1.0 Our villages all occupy a unique position in the surrounding countryside, and have evolved overhundreds ofyears to suit the needs and circumstances ofthe people who lived there through the ages. As a result ofthis,we are naturally drawn to the elements that make our own village different from others, and those things that make it unique.

1.1 More recently, volume house building and standardisation has failed to reflect both the subtle and obvious elements that create this local distinctiveness. Coupled with this, political ideology, personal tastes and cultural changes have all played theirpart in the design of buildings. It is now recognised that local distinctiveness is vital in helping to integrate new development and in creating sustainable communities. This can be achieved through an understanding of local character, and ensuring that this understanding is shared with anyone considering development.

1.2 A Village Design Statement (VDS) is such a method. It is intended to explain the context or character of the village so that anyone who is considering any form of development in the village - no matter how large or small - can do it sympathetically. The VDS covers relatively straightforward work such as replacing doors and windows as well as more significant work such as building extensions and complete new buildings. It sets out the elements that make up character in orderto improve the quality of design in any new development.

1.3 The description of local character in this VDS is not intended to be prescriptive - new development should not be designed to "look old". Instead the VDS should be used as inspiration to design new modern development that is respectful to its surroundings. In this context, that means using the appropriate building materials and architectural styles, and respecting the importance of spaces, building orientation, juxtaposition and size. Overall, new development should look new, and should not slavishly copy the old buildings. However, new development should "fit in" with the context of the village.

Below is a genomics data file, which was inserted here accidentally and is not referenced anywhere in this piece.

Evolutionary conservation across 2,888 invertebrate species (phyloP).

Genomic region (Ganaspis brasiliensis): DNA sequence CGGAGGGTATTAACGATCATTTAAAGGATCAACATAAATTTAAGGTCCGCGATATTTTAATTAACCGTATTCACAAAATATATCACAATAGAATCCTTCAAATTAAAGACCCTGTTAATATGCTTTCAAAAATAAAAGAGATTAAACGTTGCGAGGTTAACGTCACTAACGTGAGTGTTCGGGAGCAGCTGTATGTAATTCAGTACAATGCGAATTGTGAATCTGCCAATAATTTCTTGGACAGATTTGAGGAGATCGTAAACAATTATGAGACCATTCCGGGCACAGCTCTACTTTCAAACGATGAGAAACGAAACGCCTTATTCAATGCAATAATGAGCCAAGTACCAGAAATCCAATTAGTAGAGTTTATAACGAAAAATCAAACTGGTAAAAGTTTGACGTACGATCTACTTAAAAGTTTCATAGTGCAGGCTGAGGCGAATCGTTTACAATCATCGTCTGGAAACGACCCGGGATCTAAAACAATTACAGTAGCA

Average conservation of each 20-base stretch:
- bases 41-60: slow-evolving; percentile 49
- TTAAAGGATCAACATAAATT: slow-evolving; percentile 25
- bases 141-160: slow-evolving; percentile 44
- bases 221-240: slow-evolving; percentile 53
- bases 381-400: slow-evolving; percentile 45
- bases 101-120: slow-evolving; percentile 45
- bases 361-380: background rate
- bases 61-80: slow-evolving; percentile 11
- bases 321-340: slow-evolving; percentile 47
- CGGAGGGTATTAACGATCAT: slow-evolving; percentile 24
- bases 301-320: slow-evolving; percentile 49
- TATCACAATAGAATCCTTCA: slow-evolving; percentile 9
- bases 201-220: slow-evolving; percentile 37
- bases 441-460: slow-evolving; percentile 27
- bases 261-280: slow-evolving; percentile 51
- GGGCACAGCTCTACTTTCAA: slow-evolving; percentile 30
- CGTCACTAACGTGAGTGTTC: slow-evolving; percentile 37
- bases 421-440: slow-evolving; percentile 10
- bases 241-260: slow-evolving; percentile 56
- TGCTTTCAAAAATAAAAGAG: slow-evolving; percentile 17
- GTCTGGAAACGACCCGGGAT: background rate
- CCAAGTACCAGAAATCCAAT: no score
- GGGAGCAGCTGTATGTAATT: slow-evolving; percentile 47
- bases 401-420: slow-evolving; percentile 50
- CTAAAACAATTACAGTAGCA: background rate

1.4 The VDS is written so that all developers can avoid lengthy discussion in the planning application process, as the design context is clearly set out from the beginning. Where design is not respectful to the village, the VDS can be used as evidence to justify the refusal of planning permission. It can also be used to demonstrate that a proposed development is in character and may therefore support a planning application.

1.5 Therefore the Local Planning Authority welcomes early discussion with anyone considering undertaking any work so that a consensus can be achieved, and local character can be maintained.

The Riccall VDS

1.6 Riccall is a traditional Selby village set at the junction of the main Selby-York road (A19), and the Cawood-Bubwith Road. Recently bypassed the village has adjusted and reverted to its quiet agricultural character.

1.7 The traditional architecture around a wide main street and small village green remains, but more recently development has elongated the main routes into the village in a ribbon style. More recently still, volume house building has suburbanised Riccall with numerous infill developments of between 10 and 100 houses.

1.8 The character of Riccall remains very strong, and modern development should adopt those strong local features of layout, materials and details, and avoid the use of "anywhere" development styles. As such, the Riccall VDS concentrates on the traditional core of the village.